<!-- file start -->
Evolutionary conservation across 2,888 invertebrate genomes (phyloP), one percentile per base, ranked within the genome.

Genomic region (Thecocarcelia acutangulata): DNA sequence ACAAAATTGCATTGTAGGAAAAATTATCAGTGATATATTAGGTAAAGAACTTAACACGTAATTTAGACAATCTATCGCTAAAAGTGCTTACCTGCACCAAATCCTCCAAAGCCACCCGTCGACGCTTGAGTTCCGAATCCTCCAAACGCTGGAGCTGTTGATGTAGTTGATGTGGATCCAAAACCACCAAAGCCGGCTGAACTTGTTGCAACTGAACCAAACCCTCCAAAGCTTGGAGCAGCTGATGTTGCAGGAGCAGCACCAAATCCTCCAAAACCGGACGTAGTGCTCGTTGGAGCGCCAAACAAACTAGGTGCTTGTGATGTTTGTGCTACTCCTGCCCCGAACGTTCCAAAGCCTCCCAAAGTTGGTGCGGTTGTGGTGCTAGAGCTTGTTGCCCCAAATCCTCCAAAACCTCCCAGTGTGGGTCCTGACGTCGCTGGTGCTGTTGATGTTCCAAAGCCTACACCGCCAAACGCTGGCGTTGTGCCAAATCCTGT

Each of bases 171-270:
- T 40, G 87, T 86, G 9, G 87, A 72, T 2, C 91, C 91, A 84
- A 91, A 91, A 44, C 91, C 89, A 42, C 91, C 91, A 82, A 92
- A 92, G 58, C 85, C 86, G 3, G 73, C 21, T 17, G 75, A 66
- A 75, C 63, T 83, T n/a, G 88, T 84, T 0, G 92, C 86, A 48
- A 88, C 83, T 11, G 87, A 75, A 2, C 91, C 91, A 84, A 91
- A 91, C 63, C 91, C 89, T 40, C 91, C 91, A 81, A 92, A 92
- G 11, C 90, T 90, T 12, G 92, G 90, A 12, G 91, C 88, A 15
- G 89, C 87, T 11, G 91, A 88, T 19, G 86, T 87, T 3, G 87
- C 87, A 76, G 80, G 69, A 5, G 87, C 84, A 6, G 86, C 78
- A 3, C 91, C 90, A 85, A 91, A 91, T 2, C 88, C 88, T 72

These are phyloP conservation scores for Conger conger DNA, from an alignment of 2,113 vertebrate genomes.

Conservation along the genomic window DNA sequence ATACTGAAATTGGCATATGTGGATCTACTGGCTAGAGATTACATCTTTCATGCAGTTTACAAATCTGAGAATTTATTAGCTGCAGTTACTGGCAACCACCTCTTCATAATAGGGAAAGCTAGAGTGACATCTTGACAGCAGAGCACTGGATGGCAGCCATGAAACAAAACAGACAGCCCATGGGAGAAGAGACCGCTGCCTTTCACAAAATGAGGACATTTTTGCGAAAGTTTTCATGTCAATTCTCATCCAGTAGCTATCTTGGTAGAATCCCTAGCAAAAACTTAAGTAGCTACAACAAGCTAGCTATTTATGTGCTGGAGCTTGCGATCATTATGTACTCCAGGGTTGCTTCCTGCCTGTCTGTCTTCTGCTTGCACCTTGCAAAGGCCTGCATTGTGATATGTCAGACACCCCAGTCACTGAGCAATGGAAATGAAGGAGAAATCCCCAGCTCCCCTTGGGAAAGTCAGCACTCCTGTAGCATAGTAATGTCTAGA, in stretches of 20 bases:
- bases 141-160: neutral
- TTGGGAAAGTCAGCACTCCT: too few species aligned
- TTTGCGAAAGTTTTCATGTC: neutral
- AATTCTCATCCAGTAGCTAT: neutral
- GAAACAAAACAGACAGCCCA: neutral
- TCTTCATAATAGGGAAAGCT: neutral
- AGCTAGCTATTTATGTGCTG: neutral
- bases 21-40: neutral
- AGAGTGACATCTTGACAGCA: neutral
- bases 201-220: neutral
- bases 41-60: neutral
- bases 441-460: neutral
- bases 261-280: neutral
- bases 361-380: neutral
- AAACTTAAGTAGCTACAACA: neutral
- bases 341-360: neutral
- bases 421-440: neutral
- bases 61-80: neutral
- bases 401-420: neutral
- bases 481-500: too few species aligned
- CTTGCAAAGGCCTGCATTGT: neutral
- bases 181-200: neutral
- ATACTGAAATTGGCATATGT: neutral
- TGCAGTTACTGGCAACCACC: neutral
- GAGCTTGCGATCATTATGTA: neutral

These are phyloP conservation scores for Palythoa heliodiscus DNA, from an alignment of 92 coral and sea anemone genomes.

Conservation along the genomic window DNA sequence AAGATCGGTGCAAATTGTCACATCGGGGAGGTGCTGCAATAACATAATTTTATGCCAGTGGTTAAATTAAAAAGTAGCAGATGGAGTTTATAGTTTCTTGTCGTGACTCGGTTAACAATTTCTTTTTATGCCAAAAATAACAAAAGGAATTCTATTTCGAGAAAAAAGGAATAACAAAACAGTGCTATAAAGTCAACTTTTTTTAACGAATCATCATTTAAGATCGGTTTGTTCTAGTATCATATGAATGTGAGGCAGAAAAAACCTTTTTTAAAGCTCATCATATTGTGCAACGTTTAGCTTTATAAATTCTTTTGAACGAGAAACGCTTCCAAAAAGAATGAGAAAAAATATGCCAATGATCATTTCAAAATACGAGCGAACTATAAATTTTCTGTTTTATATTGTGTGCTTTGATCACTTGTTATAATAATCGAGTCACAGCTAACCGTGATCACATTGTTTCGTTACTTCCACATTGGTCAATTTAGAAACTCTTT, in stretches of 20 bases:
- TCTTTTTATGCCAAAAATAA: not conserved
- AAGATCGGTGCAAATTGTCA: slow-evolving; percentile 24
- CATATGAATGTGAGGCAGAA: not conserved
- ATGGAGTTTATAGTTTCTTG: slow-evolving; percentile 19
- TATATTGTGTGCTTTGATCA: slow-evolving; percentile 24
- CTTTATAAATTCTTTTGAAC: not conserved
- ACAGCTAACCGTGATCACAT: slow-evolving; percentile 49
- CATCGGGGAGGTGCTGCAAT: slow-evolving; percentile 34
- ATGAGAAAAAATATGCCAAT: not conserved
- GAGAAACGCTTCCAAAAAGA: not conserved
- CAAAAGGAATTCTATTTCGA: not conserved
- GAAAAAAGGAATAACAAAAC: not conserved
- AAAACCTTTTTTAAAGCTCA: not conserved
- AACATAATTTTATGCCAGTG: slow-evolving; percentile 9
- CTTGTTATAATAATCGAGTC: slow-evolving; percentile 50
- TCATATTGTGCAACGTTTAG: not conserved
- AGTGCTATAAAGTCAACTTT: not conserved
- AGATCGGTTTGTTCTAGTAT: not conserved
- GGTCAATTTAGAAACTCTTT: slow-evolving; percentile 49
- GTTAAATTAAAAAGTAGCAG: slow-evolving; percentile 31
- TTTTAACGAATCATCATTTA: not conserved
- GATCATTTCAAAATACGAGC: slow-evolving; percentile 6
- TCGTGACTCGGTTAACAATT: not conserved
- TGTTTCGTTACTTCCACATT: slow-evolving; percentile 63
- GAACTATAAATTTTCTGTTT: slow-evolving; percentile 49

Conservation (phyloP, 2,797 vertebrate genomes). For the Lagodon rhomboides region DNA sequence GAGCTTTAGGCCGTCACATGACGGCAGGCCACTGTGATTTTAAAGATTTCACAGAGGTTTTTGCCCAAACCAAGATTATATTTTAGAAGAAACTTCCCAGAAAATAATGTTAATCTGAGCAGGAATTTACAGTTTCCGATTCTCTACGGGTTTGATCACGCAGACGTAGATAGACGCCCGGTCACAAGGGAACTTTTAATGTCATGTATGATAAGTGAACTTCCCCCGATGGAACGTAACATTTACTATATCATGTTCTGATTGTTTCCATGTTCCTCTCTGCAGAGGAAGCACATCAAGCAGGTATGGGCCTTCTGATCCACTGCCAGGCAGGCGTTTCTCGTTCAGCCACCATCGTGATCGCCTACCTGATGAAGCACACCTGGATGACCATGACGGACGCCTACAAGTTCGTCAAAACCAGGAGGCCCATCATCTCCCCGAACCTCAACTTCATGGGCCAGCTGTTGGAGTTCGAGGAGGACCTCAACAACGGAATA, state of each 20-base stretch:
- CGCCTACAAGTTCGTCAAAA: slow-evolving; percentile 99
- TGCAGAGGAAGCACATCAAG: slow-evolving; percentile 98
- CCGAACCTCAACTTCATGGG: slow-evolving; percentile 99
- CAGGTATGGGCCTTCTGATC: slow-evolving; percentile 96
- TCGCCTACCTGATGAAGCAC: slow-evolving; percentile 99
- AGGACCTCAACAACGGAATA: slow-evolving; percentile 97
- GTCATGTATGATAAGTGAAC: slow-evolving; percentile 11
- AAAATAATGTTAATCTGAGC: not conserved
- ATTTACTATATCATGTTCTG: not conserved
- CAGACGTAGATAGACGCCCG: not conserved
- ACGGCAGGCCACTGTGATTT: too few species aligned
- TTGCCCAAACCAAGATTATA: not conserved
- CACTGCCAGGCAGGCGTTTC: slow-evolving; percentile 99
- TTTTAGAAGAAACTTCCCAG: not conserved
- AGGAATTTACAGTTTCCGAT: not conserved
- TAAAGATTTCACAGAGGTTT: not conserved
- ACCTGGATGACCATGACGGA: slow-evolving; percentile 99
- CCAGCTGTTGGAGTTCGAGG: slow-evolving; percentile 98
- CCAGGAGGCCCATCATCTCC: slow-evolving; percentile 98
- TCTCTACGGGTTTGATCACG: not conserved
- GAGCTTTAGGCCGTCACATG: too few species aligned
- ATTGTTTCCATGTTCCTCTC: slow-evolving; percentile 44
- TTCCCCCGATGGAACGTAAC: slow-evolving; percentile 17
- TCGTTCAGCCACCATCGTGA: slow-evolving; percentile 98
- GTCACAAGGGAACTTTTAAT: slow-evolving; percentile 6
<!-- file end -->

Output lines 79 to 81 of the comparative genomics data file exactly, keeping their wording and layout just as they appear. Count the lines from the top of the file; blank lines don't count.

- ACGGCAGGCCACTGTGATTT: too few species aligned
- TTGCCCAAACCAAGATTATA: not conserved
- CACTGCCAGGCAGGCGTTTC: slow-evolving; percentile 99